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Linux Shell Code

Posted on 2011-09-16
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Last Modified: 2012-05-12
HI Experts - I have a homework problem that I have no idea to even begin, any guidance would be appreciated.  Take a look:

Question:
You are required to come up with a binary file containing some Linux shellcode such that the
following program will spawn a /bin/sh shell upon reading the binary file in the Linux lab virtual
machine. Note, the program has some primitive defense against “code injection” which searches
substring “/bin/sh” from the first line of the input binary file. For a full score, you need to find a
shellcode that does not contain substring “/bin/sh” but spawns “/bin/sh” shell (hint: you can use
registers to hold the string “/bin/sh”, and push them into the stack; or find some way to disguise your
“/bin/sh” string; Be creative to defeat the primitive content signature matching!)

Program is attached
<!-- saved from url=(0059)http://www.cs.gmu.edu/~xwangc/teaching/ISA674/code/testsh.c -->
<html><head><meta http-equiv="Content-Type" content="text/html; charset=ISO-8859-1"></head><body><pre style="word-wrap: break-word; white-space: pre-wrap;">/* testsh.c

*/

#include &lt;stdio.h&gt;
#include &lt;string.h&gt;

#define bufsz 100

const char msg[]="Usage: %s &lt;shellcode file&gt;\n";

static char buffer1[bufsz];
static char buffer2[bufsz];

void usage(char *self)
{ printf(msg, self);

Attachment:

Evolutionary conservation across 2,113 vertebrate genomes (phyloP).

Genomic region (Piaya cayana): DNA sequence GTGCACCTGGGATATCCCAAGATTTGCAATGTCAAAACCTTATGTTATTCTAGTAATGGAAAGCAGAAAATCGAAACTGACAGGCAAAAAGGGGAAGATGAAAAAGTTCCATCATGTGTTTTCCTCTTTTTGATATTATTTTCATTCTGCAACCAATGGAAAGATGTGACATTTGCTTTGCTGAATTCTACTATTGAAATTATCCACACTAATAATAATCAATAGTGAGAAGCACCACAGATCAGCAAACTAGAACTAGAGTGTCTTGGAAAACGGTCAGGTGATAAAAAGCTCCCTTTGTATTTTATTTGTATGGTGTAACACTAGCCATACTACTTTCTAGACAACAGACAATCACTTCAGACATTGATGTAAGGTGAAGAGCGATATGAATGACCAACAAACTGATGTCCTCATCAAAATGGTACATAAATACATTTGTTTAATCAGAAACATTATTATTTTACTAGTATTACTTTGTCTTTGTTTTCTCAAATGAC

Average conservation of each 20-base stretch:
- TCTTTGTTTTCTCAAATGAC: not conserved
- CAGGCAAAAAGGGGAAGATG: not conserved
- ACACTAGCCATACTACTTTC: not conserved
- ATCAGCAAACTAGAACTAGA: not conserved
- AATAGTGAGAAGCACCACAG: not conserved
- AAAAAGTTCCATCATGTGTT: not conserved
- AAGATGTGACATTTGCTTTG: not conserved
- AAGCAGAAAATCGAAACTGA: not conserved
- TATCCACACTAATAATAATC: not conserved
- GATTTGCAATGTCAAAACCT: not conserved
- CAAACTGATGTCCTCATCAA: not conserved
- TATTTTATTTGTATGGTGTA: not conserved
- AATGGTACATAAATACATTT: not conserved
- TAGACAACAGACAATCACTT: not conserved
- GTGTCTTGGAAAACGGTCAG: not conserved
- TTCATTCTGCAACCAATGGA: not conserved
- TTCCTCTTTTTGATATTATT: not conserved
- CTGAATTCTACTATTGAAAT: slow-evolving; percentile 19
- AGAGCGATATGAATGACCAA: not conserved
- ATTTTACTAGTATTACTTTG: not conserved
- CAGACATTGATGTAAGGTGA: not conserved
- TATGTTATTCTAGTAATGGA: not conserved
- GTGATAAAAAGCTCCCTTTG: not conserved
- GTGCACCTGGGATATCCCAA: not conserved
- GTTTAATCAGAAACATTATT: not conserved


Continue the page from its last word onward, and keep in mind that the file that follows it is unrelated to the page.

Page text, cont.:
exit(1);
}

int main(int argc, char *argv[])
{ FILE *fp;
  void (*funcptr)();

  if (argc != 2) usage(argv[0]);

  if ((fp=fopen(argv[1], "rb"))==NULL)
  { printf("fail to open file: %s\n", argv[1]);
    exit(1);
  };

  fgets(buffer1, bufsz, fp);
  fclose(fp);

  strcpy(buffer2, buffer1); /* your shellcode should not contain \0x00 */

  if (strlen(buffer2)&gt;=40) /* your shellcode should be less than 40 bytes */
    printf("your shellcode is too long! 5 points penalty \n");

  if (strlen(buffer2)&lt;30) /* the shorter, the better the shell code is */
    printf("your shellcode is less than 30 bytes! 10 bonus points\n");

  if (strstr(buffer2, "/bin/sh"))
    printf("Malicious code detected! 15 points penalty \n");

  funcptr = (void *) buffer2;
  (*funcptr)();  /* execute your shell code */

  return 0 ;
}
</pre></body></html>

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Question by:southpau1
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13 Comments
 
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Expert Comment

by:noci
Comment Utility
So start investigating....
http://www.lmgtfy.com/?q=shellcode
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Author Comment

by:southpau1
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Thanks, I am researching as well.  That's why I didn't just come out and ask for a solution.  Figured I would attack this problem from all fronts.
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Expert Comment

by:noci
Comment Utility
Ok, but the answer isn't too difficult anything else might be considered against the rules of EE.
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by:southpau1
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Do you know of a specific reference that can help me?  I've read a couple of papers at the top of the search results in Google an none are really beginner shellcode.
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Accepted Solution

by:
noci earned 333 total points
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Well shell code 101: